Forums, groups, boards, and loops; theyre all synonymous for online locations facilitating online networking. Some are entirely public, where everyone and anyone can click to the URL, read the messages and if they have no interest in contributing, they can just lurk. Some require active participation and others require registration before members can participate. These online forums, groups, boards or loops are different from paid membership sites in that there is no cost to network at these websites.
Some are active, some are sleepy. Some are strictly for online business related topics; some allow more OT (Off Topics) and social interaction. There are forums for every imaginable topic: Entrepreneurs, International online business, Health related fields, Technology, Copywriters, Web Designers, Work at Home Moms, Programmers, Finance, Ebay, Job Seekers, Internet Marketing, Writers, Inventors and Virtual Assistants, just to barely scratch the surface of whats out there on the World Wide Web.
Time management skills need to be paramount when participating in online forums. You can very easily get swallowed up and spend hours and hours online networking with others who have online businesses, yet you miss real opportunities to get some productive work done!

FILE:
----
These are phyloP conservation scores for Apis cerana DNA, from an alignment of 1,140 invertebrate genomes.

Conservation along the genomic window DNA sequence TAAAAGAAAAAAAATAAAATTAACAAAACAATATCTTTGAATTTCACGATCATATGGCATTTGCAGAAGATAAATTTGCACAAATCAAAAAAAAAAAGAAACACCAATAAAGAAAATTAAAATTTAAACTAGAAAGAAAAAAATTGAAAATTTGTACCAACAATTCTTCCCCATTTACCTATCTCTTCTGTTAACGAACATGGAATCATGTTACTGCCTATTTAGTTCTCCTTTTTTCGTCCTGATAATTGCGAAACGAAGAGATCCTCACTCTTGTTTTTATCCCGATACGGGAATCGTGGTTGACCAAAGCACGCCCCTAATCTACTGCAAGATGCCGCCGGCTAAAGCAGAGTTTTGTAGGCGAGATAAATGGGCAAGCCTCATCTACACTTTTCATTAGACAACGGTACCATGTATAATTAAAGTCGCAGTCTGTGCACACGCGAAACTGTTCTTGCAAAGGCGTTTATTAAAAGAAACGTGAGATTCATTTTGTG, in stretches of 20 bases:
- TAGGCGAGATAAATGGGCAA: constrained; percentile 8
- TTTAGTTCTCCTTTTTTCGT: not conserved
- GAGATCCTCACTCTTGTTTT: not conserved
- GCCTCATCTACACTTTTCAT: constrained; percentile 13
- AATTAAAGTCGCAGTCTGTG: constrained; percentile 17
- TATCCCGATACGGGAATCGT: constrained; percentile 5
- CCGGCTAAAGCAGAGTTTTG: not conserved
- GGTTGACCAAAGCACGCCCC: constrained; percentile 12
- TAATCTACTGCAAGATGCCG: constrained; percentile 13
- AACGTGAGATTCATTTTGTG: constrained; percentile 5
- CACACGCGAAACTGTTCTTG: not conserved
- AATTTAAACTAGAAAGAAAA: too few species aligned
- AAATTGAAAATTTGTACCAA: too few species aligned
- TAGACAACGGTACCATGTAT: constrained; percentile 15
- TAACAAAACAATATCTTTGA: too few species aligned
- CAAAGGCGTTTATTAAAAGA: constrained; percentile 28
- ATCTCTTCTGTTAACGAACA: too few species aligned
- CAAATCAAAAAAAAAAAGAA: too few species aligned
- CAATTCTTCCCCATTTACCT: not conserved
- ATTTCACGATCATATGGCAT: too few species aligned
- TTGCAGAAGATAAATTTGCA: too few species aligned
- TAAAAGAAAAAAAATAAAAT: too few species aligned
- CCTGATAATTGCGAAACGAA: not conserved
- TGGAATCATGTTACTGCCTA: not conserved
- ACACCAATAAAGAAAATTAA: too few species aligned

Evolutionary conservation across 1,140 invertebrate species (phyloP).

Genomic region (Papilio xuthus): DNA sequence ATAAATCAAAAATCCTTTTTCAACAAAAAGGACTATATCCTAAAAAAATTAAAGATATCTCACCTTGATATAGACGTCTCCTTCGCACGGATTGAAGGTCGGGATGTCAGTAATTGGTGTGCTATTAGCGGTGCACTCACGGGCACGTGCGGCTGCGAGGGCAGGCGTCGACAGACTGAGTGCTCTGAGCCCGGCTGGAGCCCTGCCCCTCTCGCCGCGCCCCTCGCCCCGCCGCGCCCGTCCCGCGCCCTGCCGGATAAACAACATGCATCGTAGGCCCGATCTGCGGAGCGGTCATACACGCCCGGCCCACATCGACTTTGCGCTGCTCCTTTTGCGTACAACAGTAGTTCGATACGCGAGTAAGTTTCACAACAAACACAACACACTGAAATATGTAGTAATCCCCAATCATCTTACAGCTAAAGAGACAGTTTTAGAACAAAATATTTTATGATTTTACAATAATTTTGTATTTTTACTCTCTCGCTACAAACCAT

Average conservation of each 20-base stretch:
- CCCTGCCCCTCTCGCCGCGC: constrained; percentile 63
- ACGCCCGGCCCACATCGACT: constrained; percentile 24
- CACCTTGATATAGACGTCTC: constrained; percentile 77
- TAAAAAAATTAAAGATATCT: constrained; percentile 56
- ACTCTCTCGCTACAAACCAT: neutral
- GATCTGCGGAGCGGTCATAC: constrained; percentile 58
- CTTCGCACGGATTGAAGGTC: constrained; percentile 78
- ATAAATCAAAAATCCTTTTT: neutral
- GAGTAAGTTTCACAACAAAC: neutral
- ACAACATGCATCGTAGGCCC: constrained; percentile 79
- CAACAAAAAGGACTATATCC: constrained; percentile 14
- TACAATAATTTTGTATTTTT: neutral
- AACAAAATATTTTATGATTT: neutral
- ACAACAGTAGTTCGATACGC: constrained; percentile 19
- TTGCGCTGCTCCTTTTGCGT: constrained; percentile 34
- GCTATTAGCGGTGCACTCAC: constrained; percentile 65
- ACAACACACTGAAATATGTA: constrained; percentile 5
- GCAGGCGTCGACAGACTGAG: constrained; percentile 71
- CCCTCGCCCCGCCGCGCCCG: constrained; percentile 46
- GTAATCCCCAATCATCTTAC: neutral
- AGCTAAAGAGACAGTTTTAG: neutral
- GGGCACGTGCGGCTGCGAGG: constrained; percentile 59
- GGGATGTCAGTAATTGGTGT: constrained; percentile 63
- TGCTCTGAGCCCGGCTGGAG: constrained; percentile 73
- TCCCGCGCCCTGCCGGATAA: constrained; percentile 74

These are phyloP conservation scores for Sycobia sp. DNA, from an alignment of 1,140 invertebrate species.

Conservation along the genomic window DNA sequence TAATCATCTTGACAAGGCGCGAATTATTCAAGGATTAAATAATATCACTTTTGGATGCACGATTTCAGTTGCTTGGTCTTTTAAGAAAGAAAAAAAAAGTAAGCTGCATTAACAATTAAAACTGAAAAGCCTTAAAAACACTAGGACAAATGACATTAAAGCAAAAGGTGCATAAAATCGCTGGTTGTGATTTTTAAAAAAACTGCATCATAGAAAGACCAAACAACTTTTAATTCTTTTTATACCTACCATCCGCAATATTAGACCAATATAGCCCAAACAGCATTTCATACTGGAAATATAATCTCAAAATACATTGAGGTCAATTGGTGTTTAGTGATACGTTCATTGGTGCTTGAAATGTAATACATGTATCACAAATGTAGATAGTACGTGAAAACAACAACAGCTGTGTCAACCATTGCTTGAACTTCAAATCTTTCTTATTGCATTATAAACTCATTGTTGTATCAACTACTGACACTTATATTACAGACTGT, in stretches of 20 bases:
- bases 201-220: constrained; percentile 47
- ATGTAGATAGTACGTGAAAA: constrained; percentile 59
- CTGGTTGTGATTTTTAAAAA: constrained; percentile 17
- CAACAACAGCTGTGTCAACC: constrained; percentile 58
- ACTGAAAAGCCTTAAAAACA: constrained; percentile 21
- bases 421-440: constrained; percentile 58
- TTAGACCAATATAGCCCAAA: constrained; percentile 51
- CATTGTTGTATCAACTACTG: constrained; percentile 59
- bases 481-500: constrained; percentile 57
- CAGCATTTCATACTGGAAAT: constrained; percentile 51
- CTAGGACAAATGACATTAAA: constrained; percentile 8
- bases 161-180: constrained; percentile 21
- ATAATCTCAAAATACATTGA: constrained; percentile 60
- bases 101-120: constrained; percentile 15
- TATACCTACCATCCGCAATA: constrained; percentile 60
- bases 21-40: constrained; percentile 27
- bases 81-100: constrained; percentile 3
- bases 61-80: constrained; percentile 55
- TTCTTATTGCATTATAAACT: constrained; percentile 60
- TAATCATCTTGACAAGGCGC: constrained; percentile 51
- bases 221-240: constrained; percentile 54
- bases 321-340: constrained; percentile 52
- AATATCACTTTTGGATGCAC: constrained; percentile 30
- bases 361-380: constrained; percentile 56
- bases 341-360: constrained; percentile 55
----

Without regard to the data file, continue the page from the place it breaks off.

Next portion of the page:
From a online business standpoint, there are two areas you should consider before participating in a loop. Its always good to have a network of like-minded online business people. If youre a web designer, hang out with other designers. You can help and support each other. If youre just starting out, you can learn from the pros.
Dont get stuck though, just hanging out with your own kind. Youre not going to be very successful trying to promote your design services to other designers. This is where balance comes in. Pop into the boards, check new posts of interest, ask or answer questions, then get out. Then move onto groups who need your services or products. Who is your target market and where do they hang out? Go there. Word of caution: Do not go to these forums with the sole purpose of SPAMMING the group. Youll be tossed out on your ear quicker than you can blink if that is your sole purpose. People like to do business with people they know and trust or at the very minimum have at least heard of.
If youre trying to sell your curriculum to a group of home school parents and you just pop in, spew your sales rap all over the boards then expect any sort of return, youre missing the point of online networking. Its networking not advertising. You need to build a rapport with your other loopies. Then if a need arises and they know one of their own fellow networkers has that special skill or product, guess who theyll call first? You hope its YOU.
For starters check MSN, Google, Yahoo, AOL, and Ryze. Inside there are literally hundreds and thousands of groups just waiting for you. Start networking your way to online business success today!